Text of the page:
PURPOSE: To evaluate the effects of central vision loss (CVL) on mutual gaze perception (knowing whether somebody else is looking at you), an important nonverbal visual cue in social interactions. METHODS: Twenty-three persons with CVL (visual acuity 20/50 to 20/200), 16 with a bilateral central scotoma and 7 without, and 23 age-matched control subjects completed a gaze perception task and a brief questionnaire. They adjusted the eyes of a life-size virtual head on a monitor at a 1-m distance until they either appeared to be looking straight at them or were at the extreme left/right or up/down positions at which the eyes still appeared to be looking toward them (defining the range of mutual gaze in the horizontal and vertical planes). RESULTS: The nonscotoma group did not differ from the control subjects in any gaze task measure. However, the gaze direction judgments of the scotoma group had significantly greater variability than those of the nonscotoma and control groups (p < 0.001). In addition, their mutual gaze range tended to be wider (p = 0.15), suggesting a more liberal judgment criterion. Contrast sensitivity was the strongest predictor of variability in gaze direction judgments followed by self-reported difficulties. CONCLUSIONS: Our results suggest that mutual gaze perception is relatively robust to CVL. However, a follow-up study that simulates less-than-optimal viewing conditions of everyday social interactions is needed. The gaze perception task holds promise as a research tool for investigating the effects of vision impairment on mutual gaze judgments. Self-reported difficulty and contrast sensitivity were both independent predictors of gaze perception performance, suggesting that the task captured higher-order as well as low-level visual abilities.
PURPOSE: Unilateral peripheral prisms for homonymous hemianopia (HH) expand the visual field through peripheral binocular visual confusion, a stimulus for binocular rivalry that could lead to reduced predominance and partial suppression of the prism image, thereby limiting device functionality. Using natural-scene images and motion videos, we evaluated whether detection was reduced in binocular compared with monocular viewing. METHODS: Detection rates of nine participants with HH or quadranopia and normal binocularity wearing peripheral prisms were determined for static checkerboard perimetry targets briefly presented in the prism expansion area and the seeing hemifield. Perimetry was conducted under monocular and binocular viewing with targets presented over videos of real-world driving scenes and still frame images derived from those videos. RESULTS: With unilateral prisms, detection rates in the prism expansion area were significantly lower in binocular than in monocular (prism eye) viewing on the motion background (medians, 13 and 58%, respectively, p = 0.008) but not the still frame background (medians, 63 and 68%, p = 0.123). When the stimulus for binocular rivalry was reduced by fitting prisms bilaterally in one HH and one normally sighted subject with simulated HH, prism-area detection rates on the motion background were not significantly different (p > 0.6) in binocular and monocular viewing. CONCLUSIONS: Conflicting binocular motion appears to be a stimulus for reduced predominance of the prism image in binocular viewing when using unilateral peripheral prisms. However, the effect was only found for relatively small targets. Further testing is needed to determine the extent to which this phenomenon might affect the functionality of unilateral peripheral prisms in more real-world situations.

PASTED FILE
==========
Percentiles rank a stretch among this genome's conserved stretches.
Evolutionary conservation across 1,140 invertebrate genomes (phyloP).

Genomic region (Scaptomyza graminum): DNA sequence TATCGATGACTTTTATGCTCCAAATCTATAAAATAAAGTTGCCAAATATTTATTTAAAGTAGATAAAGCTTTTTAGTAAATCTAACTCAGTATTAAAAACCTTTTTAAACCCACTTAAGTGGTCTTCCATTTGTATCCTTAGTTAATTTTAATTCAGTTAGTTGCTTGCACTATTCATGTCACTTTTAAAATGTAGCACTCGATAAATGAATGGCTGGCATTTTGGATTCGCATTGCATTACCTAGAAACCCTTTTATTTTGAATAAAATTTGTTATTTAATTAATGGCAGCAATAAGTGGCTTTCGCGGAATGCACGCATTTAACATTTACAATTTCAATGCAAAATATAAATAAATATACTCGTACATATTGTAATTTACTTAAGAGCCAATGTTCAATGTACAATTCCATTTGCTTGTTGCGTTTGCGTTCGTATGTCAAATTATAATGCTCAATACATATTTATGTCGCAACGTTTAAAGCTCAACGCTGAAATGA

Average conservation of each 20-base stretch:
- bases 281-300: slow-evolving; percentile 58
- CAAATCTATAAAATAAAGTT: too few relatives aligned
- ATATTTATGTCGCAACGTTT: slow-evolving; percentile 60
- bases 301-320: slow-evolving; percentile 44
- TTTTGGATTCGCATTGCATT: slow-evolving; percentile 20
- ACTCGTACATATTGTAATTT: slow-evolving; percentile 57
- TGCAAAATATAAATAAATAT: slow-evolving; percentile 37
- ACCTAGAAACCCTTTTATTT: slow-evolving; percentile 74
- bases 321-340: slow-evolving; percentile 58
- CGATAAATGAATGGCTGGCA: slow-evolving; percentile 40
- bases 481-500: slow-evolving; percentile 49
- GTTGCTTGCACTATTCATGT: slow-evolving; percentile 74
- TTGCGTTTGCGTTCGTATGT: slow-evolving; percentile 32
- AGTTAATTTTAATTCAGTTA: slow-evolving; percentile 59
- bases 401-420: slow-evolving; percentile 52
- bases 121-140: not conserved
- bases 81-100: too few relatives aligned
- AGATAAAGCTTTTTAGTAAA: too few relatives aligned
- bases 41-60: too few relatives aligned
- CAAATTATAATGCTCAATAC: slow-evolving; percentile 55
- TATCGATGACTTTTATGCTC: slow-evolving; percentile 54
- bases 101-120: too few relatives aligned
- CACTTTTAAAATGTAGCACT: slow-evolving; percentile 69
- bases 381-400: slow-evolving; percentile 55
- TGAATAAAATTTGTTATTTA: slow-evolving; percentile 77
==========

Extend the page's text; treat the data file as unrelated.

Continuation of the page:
Optomotor response/reflex (OMR) assays are emerging as a powerful and versatile tool for phenotypic study and new drug discovery for eye and brain disorders. Yet efficient OMR assessment for visual performance in mice remains a challenge. Existing OMR testing devices for mice require a lengthy procedure and may be subject to bias due to use of artificial criteria. We developed an optimized staircase protocol that utilizes mouse head pausing behavior as a novel indicator for the absence of OMR, to allow rapid and unambiguous vision assessment. It provided a highly sensitive and reliable method that can be easily implemented into automated or manual OMR systems to allow quick and unbiased assessment for visual acuity and contrast sensitivity in mice. The sensitivity and quantitative capacity of the protocol were validated using wild type mice and an inherited mouse model of retinal degeneration - mice carrying rhodopsin deficiency and exhibiting progressive loss of photoreceptors. Our OMR system with this protocol was capable of detecting progressive visual function decline that was closely correlated with the loss of photoreceptors in rhodopsin deficient mice. It provides significant advances over the existing methods in the currently available OMR devices in terms of sensitivity, accuracy and efficiency.
A normally sighted person can see a grating of 30 cycles per degree or higher, but spatial frequencies needed for motion perception are much lower than that. It is unknown for natural images with a wide spectrum how all the visible spatial frequencies contribute to motion speed perception. In this work, we studied the effect of spatial frequency content on motion speed estimation for sequences of natural and stochastic pixel images by simulating different visual conditions, including normal vision, low vision (low-pass filtering), and complementary vision (high-pass filtering at the same cutoff frequencies of the corresponding low-vision conditions) conditions. Speed was computed using a biological motion energy-based computational model. In natural sequences, there was no difference in speed estimation error between normal vision and low vision conditions, but it was significantly higher for complementary vision conditions (containing only high-frequency components) at higher speeds. In stochastic sequences that had a flat frequency distribution, the error in normal vision condition was significantly larger compared with low vision conditions at high speeds. On the contrary, such a detrimental effect on speed estimation accuracy was not found for low spatial frequencies. The simulation results were consistent with the motion direction detection task performed by human observers viewing stochastic sequences. Together, these results (i) reiterate the importance of low frequencies in motion perception, and (ii) indicate that high frequencies may be detrimental for speed estimation when low frequency content is weak or not present.